The divide over bitcoin

Just more than one-tenth of the adults in the U.S. who know about bitcoin — the cybercurrency that exists outside of bank regulation — say they would choose to invest in it.

But the distrust some Americans have in the wild west of digital money hasn’t deterred bitcoin champions, who are descending on San Francisco this week for the CoinSummit, nor online retailers from embracing bitcoin as the new way to pay for purchases on the Web.

A new survey out Tuesday by Yodlee, an online financial services provider for consumers based in Redwood City, surveyed more than 2,000 adults in the U.S. about their feelings on bitcoin. Almost half of survey participants said they were familiar with bitcoin, which has gained attention as an alternative to big banks and government regulation since it began circulating in 2009. But trust of the currency, which is traded by professional investors and ordinary people, is low — about 13 percent said they would choose to invest in bitcoin over gold. And the more people know about bitcoin, the less they trust it, according to the survey.

Trust of the bitcoin may be even lower today Than when the Yodlee survey was done in December. Last month, the world’s largest bitcoin exchange, Japan-based Mt. Gox, filed for bankruptcy after saying it had lost more than 750,000 bitcoins. (Oh, then it found 200,000 of them in a forgotten wallet.)

Another bitcoin-trading site, Vircurex, announced on Monday it would halt operations after two hacking incidents last year depleted users’ account, and Vircurex was left to cover the loses. It was a bigger loss than the site could handle.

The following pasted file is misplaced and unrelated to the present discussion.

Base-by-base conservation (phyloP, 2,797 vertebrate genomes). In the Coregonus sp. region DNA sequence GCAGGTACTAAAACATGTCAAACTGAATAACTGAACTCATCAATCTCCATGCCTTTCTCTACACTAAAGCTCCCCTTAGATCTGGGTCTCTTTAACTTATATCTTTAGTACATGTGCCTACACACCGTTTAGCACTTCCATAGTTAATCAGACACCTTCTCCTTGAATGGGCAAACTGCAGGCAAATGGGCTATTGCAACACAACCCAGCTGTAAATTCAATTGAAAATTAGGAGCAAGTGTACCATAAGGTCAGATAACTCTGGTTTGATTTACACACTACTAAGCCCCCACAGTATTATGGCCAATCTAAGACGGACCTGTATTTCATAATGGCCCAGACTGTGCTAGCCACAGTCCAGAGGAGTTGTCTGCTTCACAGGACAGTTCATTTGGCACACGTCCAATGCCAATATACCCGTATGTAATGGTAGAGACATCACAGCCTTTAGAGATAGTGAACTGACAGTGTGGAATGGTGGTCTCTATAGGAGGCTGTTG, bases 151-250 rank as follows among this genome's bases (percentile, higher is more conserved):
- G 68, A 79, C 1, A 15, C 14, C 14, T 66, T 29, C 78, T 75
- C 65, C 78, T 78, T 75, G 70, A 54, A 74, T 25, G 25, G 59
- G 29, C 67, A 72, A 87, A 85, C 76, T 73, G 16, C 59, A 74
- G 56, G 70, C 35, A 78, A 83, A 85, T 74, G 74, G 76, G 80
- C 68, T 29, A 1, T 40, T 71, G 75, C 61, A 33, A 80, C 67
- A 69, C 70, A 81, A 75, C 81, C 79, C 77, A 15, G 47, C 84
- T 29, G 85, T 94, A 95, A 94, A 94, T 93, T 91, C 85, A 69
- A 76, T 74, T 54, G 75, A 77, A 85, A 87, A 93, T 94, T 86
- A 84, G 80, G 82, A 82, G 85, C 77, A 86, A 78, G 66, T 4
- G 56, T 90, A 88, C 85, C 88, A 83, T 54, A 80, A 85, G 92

Bitcoin has had a rough go of it recently, with two exchanges going kerpoof and But it retains a loyal and enthusiastic following, which will be on full display Tuesday and Wednesday in San Francisco. CoinSummit is a two-day event is a place for virtual currency entrepreneurs,  investors, hedge fund professionals and other bitcoin enthusiasts.  The lineup includes big-name valley investors such as Marc Andreessen, and startups using bitcoin.

Some online retailers and ecommerce startups have embraced bitcoin. San Francisco-based Gyft, a digital gift card startup, announced it is now allowing customers to purchase Walmart gift cards using bitcoin.

And Patrick Bryne, the CEO of online retail site Overstock. com and libertarian, has become an unofficial spokesman for the digital currency when his company became the first large online retailer to accept bitcoin. Bryne will be a keynote speaker an international bitcoin event in Amsterdam, sponsored by the Bitcoin Foundation — the currency’s lobbying group.

 

At top: An April 3, 2013 file photo shows bitcoin tokens in Sandy, Utah.

 

Heather Somerville Heather Somerville (224 Posts)

Heather Somerville is a business reporter covering venture capital and startups for the Bay Area News Group.